The women's football tournament will start the sporting action at this year's Olympic Games tomorrow, days before the Opening Ceremony.
There are due to be six matches take place and among those to feature will be hosts Brazil and the defending champions the United States.
Brazil will be in action against China at the Estádio Olímpico João Havelange in Rio de Janeiro at 4pm.
Local hopes will be pinned on Marta, a five-times Women's World Player of the Year, but who has never won an Olympic gold medal.
She was in the Brazilian team that lost the Olympic finals to the US at Athens 2004 and Beijing 2008.
Brazil will be feeling confident following their 3-1 win over Australia in a warm-up match in front of over 10,000 fans in Fortaleza.
China, now under the leadership of former France head coach Bruno Bini, have been getting plenty of practice minutes in before their Rio 2016 opener - losing 1-0 to France and Canada and defeating Zimbabwe 3-0 - and are aiming to get to the podium themselves.
Brazil be motivated by playing in front of their country at home on the world’s stage but also by their poor performance at last year's FIFA World Cup, where they were knocked out in the last 16 by Australia.
That tournament was won by the US, whose victory was their third in the tournament, making them the event's most successful team.
They have also won four of the five Olympic gold medals since the sport made its women's debut at Atlanta 1996.
The only time the US missed out on the gold medal was at Sydney 2000 when Norway won the final 3-2 thanks to a golden goal.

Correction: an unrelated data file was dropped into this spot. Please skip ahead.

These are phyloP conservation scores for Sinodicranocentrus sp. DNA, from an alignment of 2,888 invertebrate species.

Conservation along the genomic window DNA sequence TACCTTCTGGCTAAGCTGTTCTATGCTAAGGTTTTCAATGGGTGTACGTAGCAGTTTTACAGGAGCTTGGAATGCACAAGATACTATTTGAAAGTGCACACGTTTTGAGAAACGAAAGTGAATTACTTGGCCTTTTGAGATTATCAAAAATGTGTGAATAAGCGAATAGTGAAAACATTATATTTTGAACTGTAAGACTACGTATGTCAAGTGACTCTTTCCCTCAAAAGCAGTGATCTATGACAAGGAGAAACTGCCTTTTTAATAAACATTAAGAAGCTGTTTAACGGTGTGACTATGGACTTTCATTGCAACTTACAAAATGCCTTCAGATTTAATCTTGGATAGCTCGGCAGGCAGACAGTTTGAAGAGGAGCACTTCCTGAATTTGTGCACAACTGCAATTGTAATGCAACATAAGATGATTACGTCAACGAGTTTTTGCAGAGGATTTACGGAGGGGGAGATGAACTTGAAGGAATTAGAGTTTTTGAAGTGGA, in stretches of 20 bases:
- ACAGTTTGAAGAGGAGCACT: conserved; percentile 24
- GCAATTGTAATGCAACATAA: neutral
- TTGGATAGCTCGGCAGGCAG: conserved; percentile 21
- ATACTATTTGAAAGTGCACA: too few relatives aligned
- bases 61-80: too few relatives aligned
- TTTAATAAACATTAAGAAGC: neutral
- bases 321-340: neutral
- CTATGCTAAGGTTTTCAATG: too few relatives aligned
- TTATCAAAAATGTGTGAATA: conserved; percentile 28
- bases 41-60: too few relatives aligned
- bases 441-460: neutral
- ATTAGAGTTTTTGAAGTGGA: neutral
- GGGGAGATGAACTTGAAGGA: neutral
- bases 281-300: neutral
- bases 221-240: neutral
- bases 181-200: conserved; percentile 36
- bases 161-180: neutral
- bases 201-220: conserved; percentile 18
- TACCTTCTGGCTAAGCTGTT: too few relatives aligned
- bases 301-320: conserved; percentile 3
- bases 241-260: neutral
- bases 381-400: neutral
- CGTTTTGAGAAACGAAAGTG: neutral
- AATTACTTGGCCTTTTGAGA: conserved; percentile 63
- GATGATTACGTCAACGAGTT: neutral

The US are scheduled to start their Group G campaign against New Zealand, who are ranked 17th in the world at Mineirao in Belo Horizonte at 7pm.
Brazil's coach Oswaldo Alvarez has brought in a psychologist to help them prepare for Rio 2016.
"All the eyes will be on us and on women's football," he said.
"But we know we are well prepared.
"We just want to play and win. In relation to emotional control, we will have to live with that.
"The Brazil women's football team plays very little at home.
"Now we will have the supporters with us, but at the same time they will ask for more.
"We already talked about that. We have a psychologist, we are working with him."
If the US do hold off the Brazilian challenge, they will become the first team of either gender to add an Olympic Games gold medal to a World Cup title back-to-back.
Considering they have lost just once in their last 41 games, it would take a brave person to bet against them.
Boosting their chances is fact that Japan, the country they beat at London 2012 and in last year's FIFA World Cup final, have failed to qualify.
“I don’t think anything compares to the expectations we have for one another," said Becky Sauerbrunn, co-captain of the American team, told US Soccer.
"We know how difficult it will be to be back-to-back winners.
"That pressure drives us.
"We always look for that next challenge because we constantly want to achieve that next level of greatness."
The competition has been split into three groups, with the group winners and runners-up progressing to the the quarter-finals along with the best two third placed teams.
The gold medal match is due to take place on August 20 at the Maracanã stadium.
Unlike the men's tournament, which requires teams to field under-23 squads with three exempt players, women's Olympic soccer has no such limitations bringing together the best players in the world.
The tournament will be played in seven venues across Brazil, including the jungle city of Manaus, in the Amazon rain forest.
The first match will be in Group E and features Sweden against South Africa at the Estádio Olímpico João Havelange at 1pm.
That is due to be followed at 2pm by Australia meeting Canada at the Corinthians Arena in São Paulo.
Other matches on the opening day will be Zimbabwe, making their first appearance in a major tournament and ranked 93rd in the world, against two-time Olympic bronze medallists Germany in São Paulo and France versus Colombia in Belo Horizonte.